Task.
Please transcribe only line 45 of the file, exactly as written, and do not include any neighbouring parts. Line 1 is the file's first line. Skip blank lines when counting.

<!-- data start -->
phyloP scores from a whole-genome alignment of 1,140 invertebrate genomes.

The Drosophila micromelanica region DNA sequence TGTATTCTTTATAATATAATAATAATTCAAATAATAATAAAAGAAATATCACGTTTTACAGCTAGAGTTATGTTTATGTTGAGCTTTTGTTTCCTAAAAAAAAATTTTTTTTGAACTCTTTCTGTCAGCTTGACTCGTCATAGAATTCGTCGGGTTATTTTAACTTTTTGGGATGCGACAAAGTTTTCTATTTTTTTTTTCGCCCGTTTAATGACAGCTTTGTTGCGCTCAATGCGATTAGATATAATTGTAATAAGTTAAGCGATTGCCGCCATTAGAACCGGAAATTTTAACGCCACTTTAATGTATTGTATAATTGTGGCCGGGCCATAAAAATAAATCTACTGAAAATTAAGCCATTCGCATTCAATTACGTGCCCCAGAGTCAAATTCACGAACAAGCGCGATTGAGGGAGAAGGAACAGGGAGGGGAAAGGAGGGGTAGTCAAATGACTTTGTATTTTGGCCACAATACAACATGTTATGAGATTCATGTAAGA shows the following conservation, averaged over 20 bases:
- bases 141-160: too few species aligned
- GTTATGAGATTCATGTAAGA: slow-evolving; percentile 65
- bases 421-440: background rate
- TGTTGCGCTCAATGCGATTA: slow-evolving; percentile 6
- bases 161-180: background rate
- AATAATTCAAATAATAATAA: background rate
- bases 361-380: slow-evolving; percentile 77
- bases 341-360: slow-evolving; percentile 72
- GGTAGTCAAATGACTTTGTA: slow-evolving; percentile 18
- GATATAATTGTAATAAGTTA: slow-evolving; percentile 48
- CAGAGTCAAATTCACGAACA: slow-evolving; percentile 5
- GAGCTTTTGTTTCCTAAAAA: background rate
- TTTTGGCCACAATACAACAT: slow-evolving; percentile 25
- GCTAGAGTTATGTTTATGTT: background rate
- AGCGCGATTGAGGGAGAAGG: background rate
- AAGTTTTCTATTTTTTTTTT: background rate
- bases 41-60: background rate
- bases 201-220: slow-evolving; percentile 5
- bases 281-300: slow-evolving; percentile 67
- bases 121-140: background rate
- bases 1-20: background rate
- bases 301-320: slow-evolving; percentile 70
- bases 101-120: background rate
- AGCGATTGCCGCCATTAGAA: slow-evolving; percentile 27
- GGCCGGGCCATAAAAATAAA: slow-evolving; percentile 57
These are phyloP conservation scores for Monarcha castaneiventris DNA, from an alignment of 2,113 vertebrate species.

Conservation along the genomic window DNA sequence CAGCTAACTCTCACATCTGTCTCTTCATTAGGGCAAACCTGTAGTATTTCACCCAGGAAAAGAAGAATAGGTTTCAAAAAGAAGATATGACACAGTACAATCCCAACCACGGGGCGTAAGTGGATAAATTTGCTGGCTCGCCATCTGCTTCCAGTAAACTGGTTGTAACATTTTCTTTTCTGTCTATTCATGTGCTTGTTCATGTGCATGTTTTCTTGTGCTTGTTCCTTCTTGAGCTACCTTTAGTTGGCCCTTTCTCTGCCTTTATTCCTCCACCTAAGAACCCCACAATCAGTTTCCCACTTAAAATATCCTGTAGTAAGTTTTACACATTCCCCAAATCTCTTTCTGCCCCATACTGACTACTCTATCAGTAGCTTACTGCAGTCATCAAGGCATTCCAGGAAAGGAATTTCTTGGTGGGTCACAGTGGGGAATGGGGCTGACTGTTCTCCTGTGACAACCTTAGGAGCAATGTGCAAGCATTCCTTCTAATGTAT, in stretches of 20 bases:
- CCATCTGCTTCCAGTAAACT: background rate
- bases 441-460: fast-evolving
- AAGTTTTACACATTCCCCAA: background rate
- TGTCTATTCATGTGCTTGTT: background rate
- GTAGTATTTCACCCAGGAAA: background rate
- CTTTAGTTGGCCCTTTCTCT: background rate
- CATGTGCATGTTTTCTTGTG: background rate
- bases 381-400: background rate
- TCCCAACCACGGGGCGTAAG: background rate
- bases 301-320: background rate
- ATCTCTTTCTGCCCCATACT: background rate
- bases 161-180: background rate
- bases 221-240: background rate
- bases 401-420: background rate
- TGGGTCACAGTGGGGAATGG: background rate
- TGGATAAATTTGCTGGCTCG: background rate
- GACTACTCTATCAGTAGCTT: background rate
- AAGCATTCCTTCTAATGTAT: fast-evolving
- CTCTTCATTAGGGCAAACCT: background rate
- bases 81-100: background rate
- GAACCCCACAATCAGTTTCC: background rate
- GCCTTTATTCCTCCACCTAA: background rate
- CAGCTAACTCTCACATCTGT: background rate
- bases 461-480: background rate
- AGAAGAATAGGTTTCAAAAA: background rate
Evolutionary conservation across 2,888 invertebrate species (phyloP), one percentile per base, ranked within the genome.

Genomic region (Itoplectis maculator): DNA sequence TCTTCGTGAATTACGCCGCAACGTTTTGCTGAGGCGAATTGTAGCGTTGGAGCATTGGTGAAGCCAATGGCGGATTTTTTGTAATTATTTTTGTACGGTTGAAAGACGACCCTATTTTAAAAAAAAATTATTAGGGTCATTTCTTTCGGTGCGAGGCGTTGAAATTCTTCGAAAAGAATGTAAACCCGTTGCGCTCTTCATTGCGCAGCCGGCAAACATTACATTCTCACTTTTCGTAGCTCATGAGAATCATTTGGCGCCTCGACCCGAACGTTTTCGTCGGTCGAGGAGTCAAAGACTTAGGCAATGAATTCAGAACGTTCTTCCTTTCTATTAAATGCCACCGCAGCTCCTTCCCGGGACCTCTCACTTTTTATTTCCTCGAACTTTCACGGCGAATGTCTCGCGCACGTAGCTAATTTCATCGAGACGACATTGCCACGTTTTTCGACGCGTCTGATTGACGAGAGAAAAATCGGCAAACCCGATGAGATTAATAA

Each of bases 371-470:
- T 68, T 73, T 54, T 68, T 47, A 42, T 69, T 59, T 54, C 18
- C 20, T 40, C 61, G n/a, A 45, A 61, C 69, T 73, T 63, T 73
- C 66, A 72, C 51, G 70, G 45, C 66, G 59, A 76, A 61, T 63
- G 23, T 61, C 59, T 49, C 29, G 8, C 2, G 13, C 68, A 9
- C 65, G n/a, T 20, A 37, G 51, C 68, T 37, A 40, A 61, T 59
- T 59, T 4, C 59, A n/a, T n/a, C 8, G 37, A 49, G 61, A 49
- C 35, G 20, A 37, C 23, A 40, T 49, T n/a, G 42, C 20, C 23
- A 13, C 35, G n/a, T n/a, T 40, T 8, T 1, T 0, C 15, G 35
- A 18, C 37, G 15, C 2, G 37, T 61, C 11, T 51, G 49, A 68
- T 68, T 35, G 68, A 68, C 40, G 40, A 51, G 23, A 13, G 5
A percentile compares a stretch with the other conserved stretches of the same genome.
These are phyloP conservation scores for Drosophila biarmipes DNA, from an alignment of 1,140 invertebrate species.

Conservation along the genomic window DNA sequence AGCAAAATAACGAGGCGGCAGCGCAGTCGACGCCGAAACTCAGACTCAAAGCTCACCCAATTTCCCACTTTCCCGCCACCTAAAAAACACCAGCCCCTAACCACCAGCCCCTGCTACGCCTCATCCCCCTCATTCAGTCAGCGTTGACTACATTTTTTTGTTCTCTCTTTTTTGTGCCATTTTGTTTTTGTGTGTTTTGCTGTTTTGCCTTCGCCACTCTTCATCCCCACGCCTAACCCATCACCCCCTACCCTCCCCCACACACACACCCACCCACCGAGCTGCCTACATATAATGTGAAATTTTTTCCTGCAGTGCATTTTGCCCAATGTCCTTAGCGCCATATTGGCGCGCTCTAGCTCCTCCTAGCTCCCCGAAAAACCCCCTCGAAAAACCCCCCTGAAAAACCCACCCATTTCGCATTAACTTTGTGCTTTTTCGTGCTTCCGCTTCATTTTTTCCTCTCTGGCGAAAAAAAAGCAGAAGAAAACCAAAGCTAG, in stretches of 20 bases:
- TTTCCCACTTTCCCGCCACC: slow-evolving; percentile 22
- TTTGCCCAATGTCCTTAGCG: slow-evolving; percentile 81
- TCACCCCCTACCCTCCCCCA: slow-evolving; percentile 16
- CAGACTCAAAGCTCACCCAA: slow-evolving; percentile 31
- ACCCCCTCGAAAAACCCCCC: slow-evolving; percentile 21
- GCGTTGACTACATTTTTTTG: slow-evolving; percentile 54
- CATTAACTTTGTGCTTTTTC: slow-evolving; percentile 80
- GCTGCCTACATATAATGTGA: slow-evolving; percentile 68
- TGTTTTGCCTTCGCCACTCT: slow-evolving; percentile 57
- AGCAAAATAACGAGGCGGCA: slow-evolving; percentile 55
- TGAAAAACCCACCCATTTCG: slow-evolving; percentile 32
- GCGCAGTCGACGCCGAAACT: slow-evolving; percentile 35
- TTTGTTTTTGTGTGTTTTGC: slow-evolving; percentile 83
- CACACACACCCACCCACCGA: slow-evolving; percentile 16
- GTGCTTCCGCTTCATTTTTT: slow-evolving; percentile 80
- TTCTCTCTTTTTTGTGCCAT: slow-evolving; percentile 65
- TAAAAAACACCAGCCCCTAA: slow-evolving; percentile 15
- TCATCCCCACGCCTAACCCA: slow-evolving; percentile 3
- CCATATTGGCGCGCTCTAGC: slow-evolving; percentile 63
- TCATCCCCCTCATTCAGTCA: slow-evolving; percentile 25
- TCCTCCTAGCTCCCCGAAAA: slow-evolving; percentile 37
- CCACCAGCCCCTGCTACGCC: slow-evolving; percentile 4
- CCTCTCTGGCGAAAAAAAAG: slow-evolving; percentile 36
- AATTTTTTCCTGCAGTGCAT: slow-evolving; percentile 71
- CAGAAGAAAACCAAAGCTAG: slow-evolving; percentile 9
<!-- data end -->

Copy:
- TGGATAAATTTGCTGGCTCG: background rate